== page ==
New business will then be taken up in such order as the local bye-laws prescribe, or the wisdom of the Worshipful Master may suggest.
In a discussion, when any member wishes to speak, he must stand up in his place and address himself not to the lodge, nor to any particular Brother, but to the presiding officer, styling him "Worshipful."
When two or more members rise nearly together, the presiding officer determines who is entitled to speak and calls him by his name, whereupon he proceeds, unless he voluntarily sits down and gives way to the other. The ordinary rules of courtesy, which should govern a Masonic body above all other societies, as well as the general usage of deliberative bodies, require that the one first up should be entitled to the floor. But the decision of this fact is left entirely to the Master, or presiding officer.
Whether a member be entitled to speak once or twice to the same question, is left to the regulation of the local bye-laws of every lodge. But, under all circumstances, it seems to be conceded, that a member may rise at any time with the permission of the presiding officer, or for the purpose of explanation.
A member may be called to order by any other while speaking, for the use of any indecorous remark, personal allusion, or irrelevant matter, but this must be done in a courteous and conciliatory manner and the question of order will at once be decided by the presiding officer.
No Brother is to be interrupted while speaking, except for the purpose of calling him to order, or to make a necessary explanation, nor are any separate conversations, or, as they are called in our ancient charges, "private committees," to be allowed.
Every member of the Order is, in the course of the debate as well as at all other times in the lodge, to be addressed by the title of "Brother," and no secular or worldly titles are ever to be used.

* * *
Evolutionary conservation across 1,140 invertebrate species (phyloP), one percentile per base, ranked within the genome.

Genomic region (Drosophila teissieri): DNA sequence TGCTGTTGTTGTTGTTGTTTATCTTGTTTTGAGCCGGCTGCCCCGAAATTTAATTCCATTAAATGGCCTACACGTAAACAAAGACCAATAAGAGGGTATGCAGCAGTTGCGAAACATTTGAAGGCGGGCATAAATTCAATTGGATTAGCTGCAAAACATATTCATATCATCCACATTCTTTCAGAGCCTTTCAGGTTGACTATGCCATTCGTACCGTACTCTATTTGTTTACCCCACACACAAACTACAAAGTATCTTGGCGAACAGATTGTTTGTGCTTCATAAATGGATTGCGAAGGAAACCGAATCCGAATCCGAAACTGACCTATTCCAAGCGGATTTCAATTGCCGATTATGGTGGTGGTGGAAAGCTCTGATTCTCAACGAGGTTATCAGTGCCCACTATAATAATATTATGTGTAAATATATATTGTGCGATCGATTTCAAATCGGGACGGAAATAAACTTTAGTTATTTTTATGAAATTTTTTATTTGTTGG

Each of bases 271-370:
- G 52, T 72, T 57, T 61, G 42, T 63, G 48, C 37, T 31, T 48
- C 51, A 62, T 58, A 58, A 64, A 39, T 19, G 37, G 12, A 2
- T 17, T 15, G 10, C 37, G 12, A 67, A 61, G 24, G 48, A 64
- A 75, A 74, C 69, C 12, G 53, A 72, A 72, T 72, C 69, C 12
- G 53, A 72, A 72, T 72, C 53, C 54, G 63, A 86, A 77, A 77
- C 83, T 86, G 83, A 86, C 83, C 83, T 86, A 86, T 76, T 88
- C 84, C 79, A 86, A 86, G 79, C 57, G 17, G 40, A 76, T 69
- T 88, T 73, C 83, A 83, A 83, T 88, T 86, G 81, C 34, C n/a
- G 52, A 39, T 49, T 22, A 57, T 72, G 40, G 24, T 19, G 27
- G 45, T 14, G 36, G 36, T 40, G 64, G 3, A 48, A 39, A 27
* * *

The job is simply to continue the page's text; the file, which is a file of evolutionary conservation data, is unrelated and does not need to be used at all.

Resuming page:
In accordance with the principles of justice, the parliamentary usage is adopted, which permits the mover of a resolution to make the concluding speech, that he may reply to all those who have spoken against it and sum up the arguments in its favor. And it would be a breach of order as well as of courtesy for any of his opponents to respond to this final argument of the mover.
It is within the discretion of the Master, at any time in the course of the evening, to suspend the business of the lodge for the purpose of proceeding to the ceremony of initiation, for the "work" of Masonry, as it is technically called, takes precedence of all other business.
When all business, both old and new and the initiation of candidates, if there be any, has been disposed of, the presiding officer inquires of the officers and members if there be anything more to be proposed before closing. Custom has prescribed a formulary for making this inquiry, which is in the following words.
The Worshipful Master, addressing the Senior and Junior Wardens and then the Brethren, successively, says: "Brother Senior, have you anything to offer in the West for the good of Masonry in general or of this lodge in particular? Anything in the South, Brother Junior? Around the lodge, Brethren?" The answers to these inquiries being in the negative on the part of the Wardens and silence on that of the craft, the Master proceeds to close the lodge in the manner prescribed in the ritual.
The reading of the minutes of the evening, not for confirmation, but for suggestion, lest anything may have been omitted, should always precede the closing ceremonies, unless, from the lateness of the hour, it be dispensed with by the members.